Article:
Retirement isn’t always a luxury that the Black community can look forward to.

Thanks to systemic oppression, lack of resources, and just plain old-fashioned racism, access to building generational wealth does not come easy for Black people, and retirement services provider TIAA is on a mission to change that.

One way is by tapping the legendary musician Wyclef Jean to curate a track alongside some of the hottest current Hip-Hop acts to show people how to get their “paper right.”

“Getting your paper right to me nowadays is building generational wealth,” he told AFROTECH in an interview. “It doesn’t mean that you can go and buy anything for yourself or your wife or your daughter; it means that generation after generation is set up because of you. That is, 50 years from now, the paper is gonna be right.”

Jean added, “So, you know, grandchildren, everyone will be born into generational wealth. And you can put stipulations on how the money is to be used from the bottom up so that it’s not abused, but at the same time, the commonality of one use could be a niece or a nephew. If they want to start a business, they don’t have to struggle. There’s a trust that they can go to.” 

While this wasn’t his experience growing up with Haitian immigrant parents who just wanted their son to live out his American dream, Jean says it does not mean he wasn’t having conversations around financial literacy early on.

“The first time that I understood [money] was [from] my dad,” the founding member of The Fugees recalled. “So we lived in the projects in Brooklyn (NY), and then he was like, ‘Yo, we’re moving to [New] Jersey, and then we’re gonna have a home.'”

He continued, “And then I remember getting to that home in Jersey. We lived in a basement, and everything else was rented. The first floor was rented, the second floor was rented, and I was like, ‘What is this? That’s our house. Why are we not living in the whole house?’ But again, he put a small deposit down and offset the cost by putting tenants in there. So I started to understand.”

Jean says that these ideas for wealth creation continued with his father.

“The second thing that he did was crazy,” the musician said. “He left there and was driving by South Orange Avenue and Newark, and he said, ‘The Lord is telling me we should be living here.’ And I turned around, and it was a burnt-down funeral home. My papa said, ‘The church will be here on 11th Avenue, South Orange Avenue.’ It’s still there; you can Google it.”

He continued, “We lived on the first floor of a funeral home where they had coffins, embalming fluid, all of that, but I noticed something. In a couple of months, I noticed cars being parked there, and it dawned on me that he didn’t just get a burnt-down funeral home; he got the biggest parking lot on South Orange Avenue, and then we could offset costs by doing that and building the church.”

“These lessons were like Mr. Miyagi-type stuff; he wouldn’t tell you, he would show you, and it’s like playing chess because after a while, it goes on, and it clicks. What they showed me with those lessons was the long game. By taking the less popular route in the beginning, the less popular route is how you spend little. How do you not only see savings but see the future? So if we talk about financial literacy, we talk about now for the future.”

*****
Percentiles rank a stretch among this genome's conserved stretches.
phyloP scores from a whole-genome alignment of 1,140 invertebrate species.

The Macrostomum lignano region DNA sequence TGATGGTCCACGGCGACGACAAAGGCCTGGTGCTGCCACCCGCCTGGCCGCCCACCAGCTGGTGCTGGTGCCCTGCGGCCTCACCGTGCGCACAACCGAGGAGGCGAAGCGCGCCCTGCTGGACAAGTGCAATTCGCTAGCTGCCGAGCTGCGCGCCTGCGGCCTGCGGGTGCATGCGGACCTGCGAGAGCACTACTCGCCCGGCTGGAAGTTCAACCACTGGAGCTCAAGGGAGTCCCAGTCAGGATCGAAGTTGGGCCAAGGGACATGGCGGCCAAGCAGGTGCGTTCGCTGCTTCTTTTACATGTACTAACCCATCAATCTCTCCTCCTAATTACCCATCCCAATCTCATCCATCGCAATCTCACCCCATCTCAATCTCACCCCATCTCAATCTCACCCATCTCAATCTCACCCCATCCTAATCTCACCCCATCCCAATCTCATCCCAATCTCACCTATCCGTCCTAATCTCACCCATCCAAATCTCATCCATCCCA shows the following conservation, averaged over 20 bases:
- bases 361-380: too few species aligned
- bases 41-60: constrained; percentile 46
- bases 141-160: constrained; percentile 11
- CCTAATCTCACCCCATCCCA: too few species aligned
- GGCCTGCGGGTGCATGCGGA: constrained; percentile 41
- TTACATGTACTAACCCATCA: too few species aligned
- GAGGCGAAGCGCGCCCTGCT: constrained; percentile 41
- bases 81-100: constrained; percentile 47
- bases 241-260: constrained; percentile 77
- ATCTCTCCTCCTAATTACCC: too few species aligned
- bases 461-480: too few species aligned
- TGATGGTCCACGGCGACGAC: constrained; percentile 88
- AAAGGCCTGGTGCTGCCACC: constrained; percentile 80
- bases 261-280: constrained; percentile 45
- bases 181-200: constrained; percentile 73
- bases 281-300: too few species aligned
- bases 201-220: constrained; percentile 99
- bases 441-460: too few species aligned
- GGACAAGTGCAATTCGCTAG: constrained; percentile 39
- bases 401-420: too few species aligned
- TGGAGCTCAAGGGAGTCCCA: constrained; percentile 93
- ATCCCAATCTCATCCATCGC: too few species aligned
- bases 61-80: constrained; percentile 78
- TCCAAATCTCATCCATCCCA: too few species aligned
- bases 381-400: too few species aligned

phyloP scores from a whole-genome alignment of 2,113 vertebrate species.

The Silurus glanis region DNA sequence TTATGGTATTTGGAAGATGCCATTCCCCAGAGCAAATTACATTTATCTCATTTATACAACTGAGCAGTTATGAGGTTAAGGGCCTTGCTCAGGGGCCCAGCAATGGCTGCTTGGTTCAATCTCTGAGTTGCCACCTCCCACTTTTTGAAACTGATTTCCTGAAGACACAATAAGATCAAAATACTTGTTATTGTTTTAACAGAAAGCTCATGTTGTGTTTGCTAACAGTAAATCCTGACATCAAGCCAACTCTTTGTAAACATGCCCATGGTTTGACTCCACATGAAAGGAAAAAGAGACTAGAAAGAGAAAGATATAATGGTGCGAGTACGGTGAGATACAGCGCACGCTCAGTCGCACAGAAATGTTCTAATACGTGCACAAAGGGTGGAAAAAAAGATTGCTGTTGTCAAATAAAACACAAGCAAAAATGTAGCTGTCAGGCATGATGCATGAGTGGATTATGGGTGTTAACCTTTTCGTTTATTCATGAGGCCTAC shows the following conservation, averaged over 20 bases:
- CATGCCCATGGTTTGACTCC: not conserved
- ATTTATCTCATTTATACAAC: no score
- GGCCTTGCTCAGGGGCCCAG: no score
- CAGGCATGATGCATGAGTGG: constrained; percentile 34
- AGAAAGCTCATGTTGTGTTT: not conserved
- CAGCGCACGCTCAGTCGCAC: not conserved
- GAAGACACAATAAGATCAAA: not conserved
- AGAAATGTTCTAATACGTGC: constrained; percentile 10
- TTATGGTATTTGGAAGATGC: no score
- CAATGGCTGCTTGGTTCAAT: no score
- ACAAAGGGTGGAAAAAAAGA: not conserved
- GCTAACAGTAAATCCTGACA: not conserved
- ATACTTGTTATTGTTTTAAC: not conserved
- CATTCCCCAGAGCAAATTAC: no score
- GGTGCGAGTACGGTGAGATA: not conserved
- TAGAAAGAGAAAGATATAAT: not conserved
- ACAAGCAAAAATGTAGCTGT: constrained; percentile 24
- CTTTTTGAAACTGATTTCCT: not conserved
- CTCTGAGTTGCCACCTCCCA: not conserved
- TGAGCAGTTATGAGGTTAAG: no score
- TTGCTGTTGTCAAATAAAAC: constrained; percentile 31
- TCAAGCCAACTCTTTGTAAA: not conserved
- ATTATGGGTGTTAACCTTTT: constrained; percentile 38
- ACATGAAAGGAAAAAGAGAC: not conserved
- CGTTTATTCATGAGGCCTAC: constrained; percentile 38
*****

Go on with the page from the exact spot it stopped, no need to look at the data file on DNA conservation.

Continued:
Thanks to conversations and tips from his father, Jean admits that he did not have any regrets about how he managed his funds early on in his career, except for having a car collection that may or may not have been a bit overboard.

“I had one mission in the early days with these immigrant parents who came here and gave me a chance to get that American dream. What was I going to do for them? So that was the first thing I did,” Jean said, recalling purchasing his mother a million-dollar home. “But now, if you want to say what I regretted financially, I think my retail therapy was just cars, like I was obsessed with cars. And, like, I still have half of the fleet. But I felt that maybe I shouldn’t have bought as many cars as I’ve gotten. Right? Because you can only drive one.”

In partnership with TIAA and First Generation Investors (FGI), Jean curated the track “Paper Right” alongside Pusha T, Lola Brooke, Capella Grey, and Flau’jae to teach the culture about the power of preparing for a brighter future by having a peek into ways that building generational wealth can afford people opportunities to retire.

Moreover, 100% of sales from every stream of the song will automatically go to FGI’s continued commitment as a not-for-profit program dedicated to equipping underserved high school students with investing fundamentals.

“You can’t transfer generational wealth when you’re transferring generational debt,” Zara Mirza, TIAA’s chief brand officer, said to AFROTECH. “So you’ll see the lyrics in the song are all around ‘How do you build generational wealth?'”

She continued, “We know music moves people and this younger generation. I remember when I was growing up, I listened to music lyrics before I listened to my parents. Artists have this incredible opportunity to speak to generations in a way that perhaps a brand and a business like ours couldn’t or even the whole sort of financial industry.”

Mirza added, “That’s why we partnered with Wyclef and with Lola and everyone on this track because it’s this combination of the older generation passing down knowledge to the next generation.”

Thanks to the initiative, the culture is one step closer to closing the disparity gap when it comes to the 54% of Black Americans who do not have enough money saved to retire when the time comes.